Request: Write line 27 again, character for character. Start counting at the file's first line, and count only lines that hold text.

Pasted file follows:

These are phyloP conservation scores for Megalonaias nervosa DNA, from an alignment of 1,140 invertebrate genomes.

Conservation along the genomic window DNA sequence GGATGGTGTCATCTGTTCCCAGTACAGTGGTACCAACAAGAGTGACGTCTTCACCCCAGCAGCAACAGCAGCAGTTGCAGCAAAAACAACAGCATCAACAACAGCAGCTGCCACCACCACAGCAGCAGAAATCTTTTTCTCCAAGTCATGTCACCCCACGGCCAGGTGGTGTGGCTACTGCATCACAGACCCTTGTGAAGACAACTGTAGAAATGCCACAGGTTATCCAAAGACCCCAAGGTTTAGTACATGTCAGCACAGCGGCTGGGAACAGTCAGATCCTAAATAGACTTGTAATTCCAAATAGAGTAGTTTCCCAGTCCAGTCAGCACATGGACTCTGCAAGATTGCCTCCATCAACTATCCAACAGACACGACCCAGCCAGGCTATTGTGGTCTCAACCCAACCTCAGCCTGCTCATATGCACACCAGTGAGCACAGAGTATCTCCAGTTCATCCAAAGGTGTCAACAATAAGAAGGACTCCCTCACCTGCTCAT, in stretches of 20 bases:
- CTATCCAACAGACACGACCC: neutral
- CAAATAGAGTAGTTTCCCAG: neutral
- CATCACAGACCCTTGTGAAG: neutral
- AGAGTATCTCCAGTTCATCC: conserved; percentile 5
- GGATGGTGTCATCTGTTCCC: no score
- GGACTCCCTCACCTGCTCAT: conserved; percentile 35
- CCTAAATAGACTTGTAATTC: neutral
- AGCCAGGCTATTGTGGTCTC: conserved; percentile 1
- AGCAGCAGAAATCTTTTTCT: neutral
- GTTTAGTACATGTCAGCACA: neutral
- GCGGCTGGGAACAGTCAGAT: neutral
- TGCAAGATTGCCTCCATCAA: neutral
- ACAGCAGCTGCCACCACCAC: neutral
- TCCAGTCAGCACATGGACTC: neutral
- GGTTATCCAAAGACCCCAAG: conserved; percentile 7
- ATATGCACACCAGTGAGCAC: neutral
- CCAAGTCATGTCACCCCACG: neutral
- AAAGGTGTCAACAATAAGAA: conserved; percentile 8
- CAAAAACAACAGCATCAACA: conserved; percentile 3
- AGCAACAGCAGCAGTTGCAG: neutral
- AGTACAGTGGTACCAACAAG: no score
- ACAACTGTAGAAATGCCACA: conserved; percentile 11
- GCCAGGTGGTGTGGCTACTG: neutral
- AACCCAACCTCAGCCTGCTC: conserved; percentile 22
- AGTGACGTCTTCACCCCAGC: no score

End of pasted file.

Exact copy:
- AGTGACGTCTTCACCCCAGC: no score